A Belgium-based Egyptologist has discovered the oldest of ancient Egyptian demons -- demonic entities populated the ancient Egyptians’ imaginations as far back as 4,000 years ago. The discovery, presented recently at the International Conference on Ancient Egyptian Demonology, these demons gripped their victims and cut off their heads.
Wael Sherbiny, an independent scholar who specializes in the ancient Egyptian religious texts, found two demons on two Middle Kingdom coffins presumed to be about 4,000 years old. The third demon was identified in a 4,000-year-old leather roll the researcher had previously discovered in the shelves of the Egyptian museum in Cairo, where it was stored and forgotten for more than 70 years. This leather roll was the oldest and longest Egyptian leather manuscript.
“These three demons are already familiar to scholars from ancient texts. However, the depiction of two of them was unknown until now,” Sherbiny told Discovery News. “The drawings show them in either a purely zoomorphic or anthropomorphic representation.”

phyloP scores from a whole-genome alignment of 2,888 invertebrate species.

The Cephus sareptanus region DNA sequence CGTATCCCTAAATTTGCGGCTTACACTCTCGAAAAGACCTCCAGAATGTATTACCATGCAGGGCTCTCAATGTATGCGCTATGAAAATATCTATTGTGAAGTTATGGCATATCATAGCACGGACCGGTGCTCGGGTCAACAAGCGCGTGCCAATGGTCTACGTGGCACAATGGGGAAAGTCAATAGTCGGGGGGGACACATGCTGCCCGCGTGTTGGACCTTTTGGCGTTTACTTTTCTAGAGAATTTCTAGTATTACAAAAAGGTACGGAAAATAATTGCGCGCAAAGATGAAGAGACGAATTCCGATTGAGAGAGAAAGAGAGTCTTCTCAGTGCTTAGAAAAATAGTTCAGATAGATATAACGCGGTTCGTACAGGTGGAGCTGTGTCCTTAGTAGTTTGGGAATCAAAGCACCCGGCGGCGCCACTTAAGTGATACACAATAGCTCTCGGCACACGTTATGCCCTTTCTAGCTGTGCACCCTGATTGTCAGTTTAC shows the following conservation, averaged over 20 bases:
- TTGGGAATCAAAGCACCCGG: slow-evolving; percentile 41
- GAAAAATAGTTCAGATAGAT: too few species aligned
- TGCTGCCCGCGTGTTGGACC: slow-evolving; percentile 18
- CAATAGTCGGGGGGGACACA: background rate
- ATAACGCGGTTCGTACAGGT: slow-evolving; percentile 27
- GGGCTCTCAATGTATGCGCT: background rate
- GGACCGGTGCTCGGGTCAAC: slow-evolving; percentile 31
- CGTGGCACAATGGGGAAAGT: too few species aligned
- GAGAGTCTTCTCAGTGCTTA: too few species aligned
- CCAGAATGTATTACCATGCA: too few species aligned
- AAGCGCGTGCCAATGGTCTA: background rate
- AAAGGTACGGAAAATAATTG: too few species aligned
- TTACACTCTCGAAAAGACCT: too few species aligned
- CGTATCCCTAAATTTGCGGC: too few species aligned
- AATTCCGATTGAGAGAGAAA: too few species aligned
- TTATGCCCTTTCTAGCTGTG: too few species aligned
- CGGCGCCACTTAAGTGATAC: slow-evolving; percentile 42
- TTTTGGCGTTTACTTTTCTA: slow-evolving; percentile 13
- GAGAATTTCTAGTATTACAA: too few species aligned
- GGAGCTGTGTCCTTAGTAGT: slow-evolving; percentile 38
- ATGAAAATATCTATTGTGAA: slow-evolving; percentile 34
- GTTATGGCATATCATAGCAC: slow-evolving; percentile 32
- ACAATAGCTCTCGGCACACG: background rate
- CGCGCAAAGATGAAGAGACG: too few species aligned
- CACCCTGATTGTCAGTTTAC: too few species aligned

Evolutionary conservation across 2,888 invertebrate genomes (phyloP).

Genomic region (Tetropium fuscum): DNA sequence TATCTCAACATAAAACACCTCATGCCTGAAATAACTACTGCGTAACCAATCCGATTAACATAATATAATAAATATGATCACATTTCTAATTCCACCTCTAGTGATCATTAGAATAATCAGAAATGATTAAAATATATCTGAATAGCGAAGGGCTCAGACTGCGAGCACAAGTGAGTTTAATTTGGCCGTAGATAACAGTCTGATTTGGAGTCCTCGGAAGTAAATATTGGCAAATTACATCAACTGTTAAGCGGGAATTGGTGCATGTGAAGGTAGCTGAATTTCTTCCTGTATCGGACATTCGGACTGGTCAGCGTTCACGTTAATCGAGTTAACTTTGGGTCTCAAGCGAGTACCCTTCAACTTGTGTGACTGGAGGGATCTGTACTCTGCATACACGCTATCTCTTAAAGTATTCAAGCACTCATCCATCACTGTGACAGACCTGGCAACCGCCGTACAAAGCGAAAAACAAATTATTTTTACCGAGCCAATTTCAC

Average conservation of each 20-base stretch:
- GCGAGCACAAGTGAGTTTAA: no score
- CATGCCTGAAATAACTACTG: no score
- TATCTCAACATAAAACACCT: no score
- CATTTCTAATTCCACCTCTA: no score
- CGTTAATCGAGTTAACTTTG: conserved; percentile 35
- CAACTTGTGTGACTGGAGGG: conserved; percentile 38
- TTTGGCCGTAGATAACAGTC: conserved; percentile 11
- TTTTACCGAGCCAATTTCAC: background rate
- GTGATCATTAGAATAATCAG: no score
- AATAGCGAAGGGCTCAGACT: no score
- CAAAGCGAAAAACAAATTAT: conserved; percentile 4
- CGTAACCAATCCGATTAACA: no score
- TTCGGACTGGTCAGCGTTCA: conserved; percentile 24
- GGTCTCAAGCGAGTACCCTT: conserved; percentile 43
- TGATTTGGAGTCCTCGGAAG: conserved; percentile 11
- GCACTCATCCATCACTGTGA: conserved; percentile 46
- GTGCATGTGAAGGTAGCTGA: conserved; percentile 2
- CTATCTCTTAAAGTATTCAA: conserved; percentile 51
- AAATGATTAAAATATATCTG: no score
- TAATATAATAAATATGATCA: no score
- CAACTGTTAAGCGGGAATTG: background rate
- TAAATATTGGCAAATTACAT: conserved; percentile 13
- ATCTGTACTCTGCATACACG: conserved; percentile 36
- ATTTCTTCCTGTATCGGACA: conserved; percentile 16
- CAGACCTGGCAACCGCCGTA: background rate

The two demons are named In-tep and Chery-benut. In-tep appears as a dog-like baboon and Chery-benut is an unspecified figure with human head. They appear as guardians at the entrance of a complex building. The temple-like building they supposedly guarded contained several interior chambers also guarded by demonic entities. “The texts link this building to the moon god Thoth and the bark of the sun god,” Sherbiny said.
He noted that apart from their names, there are no additional textual elements that refer to the tasks of these two demons. “The name of the first demon, In-tep, may denote his dangerous role in severing heads as a punishment to any intruder of the sacred space,” Sherbiny said.
The third demon, Ikenty, guarded a fiery gate that led to a restricted area concealing a divine image. The demon’s appearance was already known from other a previous discovery. Ikenty appears in the form of a large bird with a black feline head. Sherbiny discovered the same demon in a slightly different, but highly intriguing form in a much older Cairo leather roll. This is possibly oldest appearance of Ikenty. “The texts indicate that this demon has a swift attack with inescapably powerful grip on whomever he sees,” Sherbiny said.
The ancient Egyptian world of belief was inhabited by a huge number of entities with super powers. They could play both malevolent or benevolent roles, as threats, maladies and dangers, or as protectors, helpers and defenders. “They turn up in variety of contexts that touch upon different spheres of human life and after life,” Sherbiny said.